LTE for portfolio—kraemercali

The Death Penalty

In Lincoln Caplan’s writing The Random Horror of the Death Penalty he discredits the Supreme Court and claims that it has failed to ban the death penalty “as it should.” Throughout his article he focuses on Conneticut’s judicial system and cases that have happened in the individual state, claiming that capital punishment sentences have been given out haphazardly. He has backed up his claims with the research of John Donohue, and I find myself disagreeing with both of their statements. All cases of murder justify the punishment of the death penalty. This creates doubt in concerns of the plausibility of his claims. 

The death penalty is a just punishment on the basis that if one can take another’s undeniable right to life away, they shouldn’t have access to that very right. The simplicity of that statement aggravates those who oppose capital punishment because they believe in those people turning their lives around or the fact that all type of killing is morally wrong. As morality comes into context when the death penalty is mentioned I can’t help but question why it is relevant when it undoubtably wasn’t involved in the original crimes that are receiving the punishment? Morality is thrown out the window when a murder is committed, so why have a sense of it when sentencing the defendant in a criminal court?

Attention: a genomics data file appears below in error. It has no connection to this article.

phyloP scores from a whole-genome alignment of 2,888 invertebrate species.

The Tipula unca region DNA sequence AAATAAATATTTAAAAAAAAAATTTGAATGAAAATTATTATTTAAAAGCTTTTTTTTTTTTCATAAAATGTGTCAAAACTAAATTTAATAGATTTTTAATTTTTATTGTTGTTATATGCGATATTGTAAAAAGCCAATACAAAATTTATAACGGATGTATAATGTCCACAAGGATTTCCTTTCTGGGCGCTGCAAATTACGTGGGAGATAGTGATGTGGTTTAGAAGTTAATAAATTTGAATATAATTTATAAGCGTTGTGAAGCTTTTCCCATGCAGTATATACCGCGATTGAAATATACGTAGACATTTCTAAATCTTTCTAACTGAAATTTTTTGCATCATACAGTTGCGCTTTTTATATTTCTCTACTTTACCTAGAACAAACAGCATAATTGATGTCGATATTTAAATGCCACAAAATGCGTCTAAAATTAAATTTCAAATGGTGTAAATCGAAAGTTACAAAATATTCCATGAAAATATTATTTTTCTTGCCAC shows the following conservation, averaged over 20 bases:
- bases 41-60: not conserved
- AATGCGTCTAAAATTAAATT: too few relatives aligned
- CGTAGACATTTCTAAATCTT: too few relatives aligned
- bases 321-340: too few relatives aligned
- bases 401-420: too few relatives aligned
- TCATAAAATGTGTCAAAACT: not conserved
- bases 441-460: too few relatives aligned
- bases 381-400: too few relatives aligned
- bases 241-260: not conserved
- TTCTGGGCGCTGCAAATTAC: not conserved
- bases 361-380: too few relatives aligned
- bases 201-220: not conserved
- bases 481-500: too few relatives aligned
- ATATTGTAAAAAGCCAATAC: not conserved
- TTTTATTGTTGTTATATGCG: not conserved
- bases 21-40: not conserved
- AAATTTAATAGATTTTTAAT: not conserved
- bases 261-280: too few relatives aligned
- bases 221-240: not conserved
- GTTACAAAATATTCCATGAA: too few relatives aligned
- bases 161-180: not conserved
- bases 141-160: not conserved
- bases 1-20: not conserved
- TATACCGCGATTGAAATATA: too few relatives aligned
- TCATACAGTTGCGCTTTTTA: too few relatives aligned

Throughout my personal studies and reading done on this topic I have formulated this opinion. My college level courses in philosophy and political science have gave me the grounds to provide reasoning behind my claims. Philosophy teaches that morals are objective in the sense that they are subjective to all; meaning that the subjectivity of others opinions is universally accepted and understood, making it objective. Therefore I understand the contrasting opinions on the topic but if morality isn’t considered in the first place, whether it be a subjective or objective view of the idea, how does the sense of morality come back for sentencing?

I think it is plausible to say that criminals who heinously commit murder, do not deserve the right to life because they so easily took it away from another being. I hope I’m supplying food for thought with this simple statement that evidently contains universal truth. When being counter argued I just can’t understand who could disagree with such an unbiased, blunt claim. I hope that this is taken into consideration by all who are intrigued by this ongoing issue in our judicial system, and that their opinions are formulated on a basis as simple as the one I have provided.

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